Newsweek claims birtherism article about Kamala Harris isn't about race. Of course it is

Newsweek claims birtherism article about Kamala Harris isn't about race. Of course it is
Gage Skidmore

On Wednesday, Newsweek choose to go long on the New Birtherism by publishing an article from law professor John Eastman questioning Kamala Harris’ eligibility as a vice presidential candidate. And when that article generated an entirely justifiable amount of anger, Newsweek decided to double down with an “editor’s note” claiming that this article had “no connection whatsoever to so-called ‘birther-ism,’ the racist 2008 conspiracy theory aimed at delegitimizing then-candidate Barack Obama.” Instead, says the editors of Newsweek who provided this platform to Eastman, it’s just an “arcane legal debate” that they happen to be fronting.


The problem with this is … of course it’s racism. Eastman isn’t some random law professor arguing the definition of a particular clause in the 14th amendment, he’s a Federalist Society chairman and former clerk to Clarence Thomas. Eastman is also a fellow of the hard-right “think tank” the Claremont Institute, which last year provided a fellowship to Pizzagate promoter Jack Posobiec. It’s an honor Eastman shares with John Hinderaker. Hinderaker, who just happened to come up with the same argument against Barack Obama. Because it’s absolutely about race—and Eastman makes that blazingly clear from the start.

To be absolutely clear, the New Birtherism isn’t about where Kamala Harris was born, just about who she happened to be born to. Here’s Eastman’s own words about this “dispute.”

Her father was (and is) a Jamaican national, her mother was from India, and neither was a naturalized U.S. citizen at the time of Harris' birth in 1964.

Eastman’s entire claim then is that, despite being born in Oakland, Harris was unfortunate in having the wrong parents. So she isn’t really an American. Not an American like Eastman. This argument isn’t somehow less racist than claims that Barack Obama wasn’t actually born in the United States, it’s more directly, more openly so.

Eastman then spends the remainder of his article making the long-demolished case that the 14th Amendment was never intended to let just anyone born in the United States be an American, despite the clear language of the article. None of this matters. It doesn’t matter in part because it’s 1) an argument invented decades after the fact that subverts the phrase “subject to the jurisdiction thereof” to turn the intent of the amendment on its head, 2) an argument that has been rightfully dismissed by courts at all levels, and 3) outright nonsense which is only invoked if the candidate in question happens to be other than white.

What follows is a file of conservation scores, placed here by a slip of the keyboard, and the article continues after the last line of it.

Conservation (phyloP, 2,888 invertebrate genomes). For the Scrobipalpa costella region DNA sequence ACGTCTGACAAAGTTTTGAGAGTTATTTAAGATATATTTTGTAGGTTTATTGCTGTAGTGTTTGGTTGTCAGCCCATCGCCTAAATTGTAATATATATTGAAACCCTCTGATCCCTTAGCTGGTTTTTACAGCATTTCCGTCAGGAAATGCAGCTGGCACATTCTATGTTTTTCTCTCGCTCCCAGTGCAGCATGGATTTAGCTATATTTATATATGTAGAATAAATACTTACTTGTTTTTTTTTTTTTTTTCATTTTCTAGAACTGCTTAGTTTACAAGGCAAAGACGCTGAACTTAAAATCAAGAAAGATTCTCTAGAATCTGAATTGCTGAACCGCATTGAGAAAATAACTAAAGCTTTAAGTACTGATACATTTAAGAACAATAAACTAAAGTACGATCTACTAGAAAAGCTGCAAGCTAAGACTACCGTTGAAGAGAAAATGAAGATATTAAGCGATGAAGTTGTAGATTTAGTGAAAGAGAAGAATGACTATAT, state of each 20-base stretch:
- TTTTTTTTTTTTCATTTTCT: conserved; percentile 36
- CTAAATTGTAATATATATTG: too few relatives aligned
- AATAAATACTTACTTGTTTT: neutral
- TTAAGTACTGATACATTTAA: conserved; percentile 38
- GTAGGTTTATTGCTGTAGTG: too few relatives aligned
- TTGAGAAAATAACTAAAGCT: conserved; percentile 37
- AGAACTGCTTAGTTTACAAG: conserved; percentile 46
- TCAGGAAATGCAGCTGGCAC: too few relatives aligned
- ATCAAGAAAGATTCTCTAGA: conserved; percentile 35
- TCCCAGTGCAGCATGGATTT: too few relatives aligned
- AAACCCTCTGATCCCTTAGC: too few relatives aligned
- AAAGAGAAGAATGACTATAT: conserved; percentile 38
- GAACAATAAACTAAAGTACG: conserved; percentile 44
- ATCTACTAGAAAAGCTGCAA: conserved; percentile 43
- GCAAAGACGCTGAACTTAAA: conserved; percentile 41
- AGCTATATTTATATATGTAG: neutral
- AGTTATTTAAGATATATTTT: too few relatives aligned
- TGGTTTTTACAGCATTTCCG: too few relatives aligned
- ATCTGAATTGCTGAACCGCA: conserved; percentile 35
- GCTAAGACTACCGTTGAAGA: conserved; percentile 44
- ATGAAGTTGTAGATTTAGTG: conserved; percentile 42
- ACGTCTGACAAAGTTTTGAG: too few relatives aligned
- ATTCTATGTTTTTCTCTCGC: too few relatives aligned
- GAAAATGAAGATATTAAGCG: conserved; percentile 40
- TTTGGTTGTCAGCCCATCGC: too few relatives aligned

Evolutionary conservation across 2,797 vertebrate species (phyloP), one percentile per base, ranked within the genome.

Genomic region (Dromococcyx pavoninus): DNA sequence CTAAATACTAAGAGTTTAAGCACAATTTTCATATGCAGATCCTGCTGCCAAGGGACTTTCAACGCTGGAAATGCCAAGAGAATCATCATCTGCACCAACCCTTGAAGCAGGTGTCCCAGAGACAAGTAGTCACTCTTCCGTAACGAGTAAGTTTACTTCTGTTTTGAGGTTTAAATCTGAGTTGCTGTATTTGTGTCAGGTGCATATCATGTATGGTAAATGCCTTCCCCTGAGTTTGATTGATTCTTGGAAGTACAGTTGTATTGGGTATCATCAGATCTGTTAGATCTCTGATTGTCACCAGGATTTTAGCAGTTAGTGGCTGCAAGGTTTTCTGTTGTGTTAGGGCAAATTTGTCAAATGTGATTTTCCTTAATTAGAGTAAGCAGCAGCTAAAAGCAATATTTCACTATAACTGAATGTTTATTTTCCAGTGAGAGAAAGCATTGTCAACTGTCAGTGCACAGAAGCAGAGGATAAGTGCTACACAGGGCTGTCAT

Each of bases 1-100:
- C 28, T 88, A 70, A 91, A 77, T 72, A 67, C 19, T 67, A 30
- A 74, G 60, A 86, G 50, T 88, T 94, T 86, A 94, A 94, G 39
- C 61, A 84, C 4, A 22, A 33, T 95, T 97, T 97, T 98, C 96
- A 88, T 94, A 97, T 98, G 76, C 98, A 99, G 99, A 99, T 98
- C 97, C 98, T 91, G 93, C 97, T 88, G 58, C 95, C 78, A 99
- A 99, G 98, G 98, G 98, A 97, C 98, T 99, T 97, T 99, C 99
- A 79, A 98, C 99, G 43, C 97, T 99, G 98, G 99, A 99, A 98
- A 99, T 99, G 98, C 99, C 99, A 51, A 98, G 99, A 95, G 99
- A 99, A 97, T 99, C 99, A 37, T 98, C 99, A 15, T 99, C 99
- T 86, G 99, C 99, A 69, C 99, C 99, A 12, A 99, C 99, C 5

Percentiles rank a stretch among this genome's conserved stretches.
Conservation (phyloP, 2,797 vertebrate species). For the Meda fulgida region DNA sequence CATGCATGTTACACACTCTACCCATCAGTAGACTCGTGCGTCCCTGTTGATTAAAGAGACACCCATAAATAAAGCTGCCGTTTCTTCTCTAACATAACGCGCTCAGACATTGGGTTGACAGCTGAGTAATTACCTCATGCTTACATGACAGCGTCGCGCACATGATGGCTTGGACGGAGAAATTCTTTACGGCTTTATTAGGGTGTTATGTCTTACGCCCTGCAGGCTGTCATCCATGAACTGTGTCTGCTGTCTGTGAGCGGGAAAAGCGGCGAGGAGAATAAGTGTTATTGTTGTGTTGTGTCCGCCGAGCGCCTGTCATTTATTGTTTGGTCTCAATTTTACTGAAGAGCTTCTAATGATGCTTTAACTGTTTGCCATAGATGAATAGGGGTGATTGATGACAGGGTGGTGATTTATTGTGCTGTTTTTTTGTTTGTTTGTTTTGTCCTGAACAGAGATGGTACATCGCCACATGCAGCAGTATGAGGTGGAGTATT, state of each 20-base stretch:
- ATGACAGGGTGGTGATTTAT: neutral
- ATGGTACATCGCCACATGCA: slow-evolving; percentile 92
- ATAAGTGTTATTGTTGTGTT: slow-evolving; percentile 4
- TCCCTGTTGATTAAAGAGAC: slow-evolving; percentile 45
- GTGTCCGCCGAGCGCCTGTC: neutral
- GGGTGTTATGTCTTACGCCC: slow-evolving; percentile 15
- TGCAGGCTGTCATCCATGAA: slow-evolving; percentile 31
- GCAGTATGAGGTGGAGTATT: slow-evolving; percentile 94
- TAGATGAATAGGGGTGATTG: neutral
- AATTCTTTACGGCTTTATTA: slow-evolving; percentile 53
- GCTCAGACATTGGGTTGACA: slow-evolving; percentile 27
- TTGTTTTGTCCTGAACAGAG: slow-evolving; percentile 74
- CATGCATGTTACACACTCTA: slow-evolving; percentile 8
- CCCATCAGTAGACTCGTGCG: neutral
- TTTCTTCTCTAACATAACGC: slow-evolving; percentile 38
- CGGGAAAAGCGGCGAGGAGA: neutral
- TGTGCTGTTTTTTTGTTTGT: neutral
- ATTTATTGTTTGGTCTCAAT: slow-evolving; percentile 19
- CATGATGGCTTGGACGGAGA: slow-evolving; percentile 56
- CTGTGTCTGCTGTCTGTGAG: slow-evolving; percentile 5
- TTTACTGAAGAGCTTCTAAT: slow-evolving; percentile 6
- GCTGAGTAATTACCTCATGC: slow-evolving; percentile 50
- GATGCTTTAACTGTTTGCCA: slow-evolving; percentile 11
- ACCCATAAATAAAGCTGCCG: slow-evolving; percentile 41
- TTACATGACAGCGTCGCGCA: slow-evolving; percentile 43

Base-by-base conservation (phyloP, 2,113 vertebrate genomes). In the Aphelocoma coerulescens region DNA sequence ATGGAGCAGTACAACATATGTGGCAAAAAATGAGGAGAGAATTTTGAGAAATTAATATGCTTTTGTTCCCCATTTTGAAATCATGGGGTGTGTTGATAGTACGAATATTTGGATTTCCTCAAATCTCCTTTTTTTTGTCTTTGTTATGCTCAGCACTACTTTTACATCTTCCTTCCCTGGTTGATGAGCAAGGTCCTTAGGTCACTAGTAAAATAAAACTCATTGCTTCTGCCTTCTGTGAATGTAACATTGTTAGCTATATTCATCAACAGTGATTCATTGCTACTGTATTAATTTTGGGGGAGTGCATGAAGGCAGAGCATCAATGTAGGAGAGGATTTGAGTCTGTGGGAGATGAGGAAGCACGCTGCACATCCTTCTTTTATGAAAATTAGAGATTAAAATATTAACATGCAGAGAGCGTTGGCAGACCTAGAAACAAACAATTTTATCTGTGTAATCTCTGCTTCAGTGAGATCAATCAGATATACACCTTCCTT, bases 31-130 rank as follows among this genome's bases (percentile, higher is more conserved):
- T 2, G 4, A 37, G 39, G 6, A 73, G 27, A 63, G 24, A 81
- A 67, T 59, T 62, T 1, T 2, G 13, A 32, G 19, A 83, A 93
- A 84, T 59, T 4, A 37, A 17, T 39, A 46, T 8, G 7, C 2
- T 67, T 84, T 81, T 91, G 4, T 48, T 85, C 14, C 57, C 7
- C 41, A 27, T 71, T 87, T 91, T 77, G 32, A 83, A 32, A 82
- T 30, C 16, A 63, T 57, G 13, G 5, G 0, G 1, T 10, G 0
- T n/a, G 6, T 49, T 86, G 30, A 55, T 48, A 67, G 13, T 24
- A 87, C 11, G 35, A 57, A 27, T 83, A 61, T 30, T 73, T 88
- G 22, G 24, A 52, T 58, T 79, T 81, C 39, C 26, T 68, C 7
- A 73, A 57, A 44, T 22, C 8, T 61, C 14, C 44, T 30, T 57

How far did Eastman’s Claremont Society pal Hinderaker go in attempting to apply this same string of “not really an American” to Barack Obama? While pretending to be dismissive of birthers, Hinderaker came up with kinder, gentler birtherism. “It isn't absurd to imagine that a politician who had one American and one non-American parent could learn,” wrote Hinderaker, “perhaps as an adult, that he was born abroad and therefore not a citizen after all, and try to cover up the fact." By the way, if the name John Hinderaker is tickling some deep well of memory, he was once infamous as the man who pondered: “It must be very strange to be President Bush. A man of extraordinary vision and brilliance approaching to genius, he can't get anyone to notice."

In Eastman’s case, it’s true enough that his piece isn’t purely aimed at disenfranchising Kamala Harris. That’s because the argument he makes is also intended to turn every child of immigrant parents into a non-citizen. His birtherism is of the end birthright citizenship variety.